Bob Woodward is on the verge of publishing his latest book, titled “Obama’s Wars,” which describes a White House consumed with infighting and turf battles while President Obama desperately looked for a way to exit Afghanistan.
Woodward’s account shows President Obama more focused on leaving Afghanistan rather than winning the war with the Taliban and Al Qaeda. This contrasts with the Obama from the campaign, who touted the Afghanistan War as the more important conflict. According to the Washington Post:
“According to Woodward’s meeting-by-meeting, memo-by-memo account of the 2009 Afghan strategy review, the president avoided talk of victory as he described his objectives.
“‘This needs to be a plan about how we’re going to hand it off and get out of Afghanistan,’ Obama is quoted as telling White House aides as he laid out his reasons for adding 30,000 troops in a short-term escalation. ‘Everything we’re doing has to be focused on how we’re going to get to the point where we can reduce our footprint. It’s in our national security interest. There cannot be any wiggle room.'”
The account suggests a White House in disarray over what to do about Afghanistan.
“But most of the book centers on the strategy review, and the dissension, distrust and infighting that consumed Obama’s national security team as it was locked in a fierce and emotional struggle over the direction, goals, timetable, troop levels and the chances of success for a war that is almost certain to be one of the defining events of this presidency.
“Obama is shown at odds with his uniformed military commanders, particularly Adm Mike Mullen, the chairman of the Joint Chiefs of Staff, and Gen. David H. Petraeus, head of U.S. Central Command during the 2009 strategy review and now the top U.S. and NATO commander in Afghanistan.”
While the military pressed for 40,000 extra troops and a strategy to win the war in Afghanistan, President Obama resisted such suggestions, pressing for a way to leave Afghanistan. Indeed, Obama told Woodward that he doesn’t like to think in terms of “victory” or “defeat.”
“Obama told Woodward in the July interview that he didn’t think about the Afghan war in the ‘classic’ terms of the United States winning or losing. ‘I think about it more in terms of: Do you successfully prosecute a strategy that results in the country being stronger rather than weaker at the end?’ he said.”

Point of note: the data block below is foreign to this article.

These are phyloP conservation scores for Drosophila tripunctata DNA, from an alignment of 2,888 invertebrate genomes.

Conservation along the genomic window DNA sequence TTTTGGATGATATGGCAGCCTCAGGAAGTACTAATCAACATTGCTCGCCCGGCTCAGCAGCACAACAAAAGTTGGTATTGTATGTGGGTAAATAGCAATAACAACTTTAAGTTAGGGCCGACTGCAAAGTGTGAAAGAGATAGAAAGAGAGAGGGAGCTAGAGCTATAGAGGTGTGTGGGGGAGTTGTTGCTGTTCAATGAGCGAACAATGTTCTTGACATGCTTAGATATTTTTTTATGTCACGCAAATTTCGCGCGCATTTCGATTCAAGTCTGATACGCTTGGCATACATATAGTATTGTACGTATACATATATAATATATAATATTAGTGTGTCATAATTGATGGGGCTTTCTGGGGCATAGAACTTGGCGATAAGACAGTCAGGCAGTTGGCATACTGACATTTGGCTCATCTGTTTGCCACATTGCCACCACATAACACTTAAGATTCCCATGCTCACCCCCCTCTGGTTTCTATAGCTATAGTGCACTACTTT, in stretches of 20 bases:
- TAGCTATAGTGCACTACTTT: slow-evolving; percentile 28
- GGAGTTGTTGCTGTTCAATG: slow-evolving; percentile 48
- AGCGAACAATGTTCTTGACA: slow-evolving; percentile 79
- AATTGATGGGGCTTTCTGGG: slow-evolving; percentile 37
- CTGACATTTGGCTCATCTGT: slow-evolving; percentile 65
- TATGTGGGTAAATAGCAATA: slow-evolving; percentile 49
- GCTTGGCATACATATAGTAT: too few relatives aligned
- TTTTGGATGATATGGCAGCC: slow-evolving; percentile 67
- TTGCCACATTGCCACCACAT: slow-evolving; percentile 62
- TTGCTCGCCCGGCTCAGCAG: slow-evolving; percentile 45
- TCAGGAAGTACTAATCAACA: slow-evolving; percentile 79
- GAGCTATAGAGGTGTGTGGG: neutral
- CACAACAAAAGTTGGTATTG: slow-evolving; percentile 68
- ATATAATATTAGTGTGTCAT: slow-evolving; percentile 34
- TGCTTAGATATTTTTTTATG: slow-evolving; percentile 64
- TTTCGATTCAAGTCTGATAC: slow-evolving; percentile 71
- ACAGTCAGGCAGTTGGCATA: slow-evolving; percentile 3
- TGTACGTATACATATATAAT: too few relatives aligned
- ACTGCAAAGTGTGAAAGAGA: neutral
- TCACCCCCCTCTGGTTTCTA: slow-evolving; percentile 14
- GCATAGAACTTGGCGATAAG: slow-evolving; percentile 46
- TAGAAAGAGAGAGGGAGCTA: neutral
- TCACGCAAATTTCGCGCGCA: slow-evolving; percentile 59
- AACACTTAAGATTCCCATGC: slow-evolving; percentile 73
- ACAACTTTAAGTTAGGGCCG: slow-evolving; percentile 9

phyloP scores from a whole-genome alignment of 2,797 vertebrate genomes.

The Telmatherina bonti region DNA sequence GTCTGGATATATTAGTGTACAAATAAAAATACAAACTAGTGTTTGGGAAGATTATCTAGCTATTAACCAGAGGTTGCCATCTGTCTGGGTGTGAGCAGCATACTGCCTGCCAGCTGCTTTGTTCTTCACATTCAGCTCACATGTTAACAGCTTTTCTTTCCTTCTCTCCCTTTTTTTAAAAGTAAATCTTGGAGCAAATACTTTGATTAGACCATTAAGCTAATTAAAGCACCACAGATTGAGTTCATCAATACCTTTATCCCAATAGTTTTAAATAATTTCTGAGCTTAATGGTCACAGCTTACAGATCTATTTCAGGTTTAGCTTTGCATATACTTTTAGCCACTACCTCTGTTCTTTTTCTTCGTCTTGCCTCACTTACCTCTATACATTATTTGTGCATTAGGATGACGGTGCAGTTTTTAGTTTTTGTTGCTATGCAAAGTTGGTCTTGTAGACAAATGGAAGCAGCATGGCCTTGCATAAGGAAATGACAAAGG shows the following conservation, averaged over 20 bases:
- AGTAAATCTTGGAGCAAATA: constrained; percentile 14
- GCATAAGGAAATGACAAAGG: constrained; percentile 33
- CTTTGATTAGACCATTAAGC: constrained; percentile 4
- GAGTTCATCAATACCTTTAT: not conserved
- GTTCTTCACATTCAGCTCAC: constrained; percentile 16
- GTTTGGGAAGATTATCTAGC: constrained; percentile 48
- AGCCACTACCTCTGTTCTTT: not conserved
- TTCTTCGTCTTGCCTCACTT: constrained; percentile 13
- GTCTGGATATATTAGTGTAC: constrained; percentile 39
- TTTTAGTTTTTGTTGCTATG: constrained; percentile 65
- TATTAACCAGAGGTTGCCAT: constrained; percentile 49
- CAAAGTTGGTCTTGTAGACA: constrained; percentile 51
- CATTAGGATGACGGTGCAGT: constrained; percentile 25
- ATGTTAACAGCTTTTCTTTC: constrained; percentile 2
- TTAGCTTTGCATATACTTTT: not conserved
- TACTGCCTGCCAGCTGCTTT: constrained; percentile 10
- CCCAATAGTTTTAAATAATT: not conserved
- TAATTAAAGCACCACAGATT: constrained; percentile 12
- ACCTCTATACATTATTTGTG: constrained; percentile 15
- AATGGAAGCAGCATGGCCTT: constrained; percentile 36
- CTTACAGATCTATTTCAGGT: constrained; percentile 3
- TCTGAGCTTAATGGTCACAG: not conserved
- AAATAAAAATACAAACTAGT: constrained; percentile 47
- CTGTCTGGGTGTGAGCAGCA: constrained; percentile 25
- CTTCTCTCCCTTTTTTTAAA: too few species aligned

Eventually, the President agreed to a compromise strategy that fell between what the armed forces wanted and a more narrowly focused, counter-terrorism strategy advocated by some of his more dovish advisors, including Vice President Biden. President Obama has, in essence, decided on a contradictory approach that involves the addition of 30,000 troops, a campaign to clean out the insurgents in both Afghanistan and the tribal regions of neighboring Pakistan, and to be out by late 2011. Furthermore, the President listed specifically what the military is not allowed to do to expand the war.
The danger of that strategy lies in the potential for the Taliban and Al Qaeda to be able to hold on past 2011, leaving the Obama administration the choice between pushing on past its self-imposed deadline or leaving Afghanistan to its fate.
Why the self-imposed limitations on the scope and duration of the war in Afghanistan? Partly it seems that the Obama administration is haunted by the shadow of Vietnam. Obama seems obsessed with the idea of an open-ended, costly war consuming his administration, diverting it from the domestic agenda that he really cares about. Indeed, some of the conversations recorded in “Obama’s Wars” could have come right out of the Johnson or Nixon White House.
Furthermore, as the New York Times reports, there are political considerations:
“Mr. Obama’s struggle with the decision comes through in a conversation with Senator Lindsey Graham of South Carolina, who asked if his deadline to begin withdrawal in July 2011 was firm. ‘I have to say that,’ Mr. Obama replied. ‘I can’t let this be a war without end, and I can’t lose the whole Democratic Party.'”
This attitude contrasts with the Bush approach that eschewed domestic political considerations, focusing instead on winning. That approach bore fruit when the surge in Iraq succeeded despite domestic political opposition, including from then-Senator Obama.
By taking limit, half measures in Afghanistan, the Obama administration runs the risk of making Vietnam 2.0 a self-fulfilling prophecy. Either America will be stuck in a quagmire by falling short of doing what is necessary to win, or President Obama will decide to cut his losses and run, bowing to the pressure from his liberal base, leaving Afghanistan to be retaken by the Taliban. Either way, Obama is in danger of conjuring a military disaster in Central Asia that will be hard to recover from.
Sources: Obama’s War, Bob Woodward, Simon & Schuster, 2010
Bob Woodward book details Obama battles with advisers over exit plan for Afghan war, Steve Luxenberg, Washington Post, September 22nd, 2010
Woodward Book Says Afghanistan Divided White House, Peter Baker, New York Times, September 22nd, 2010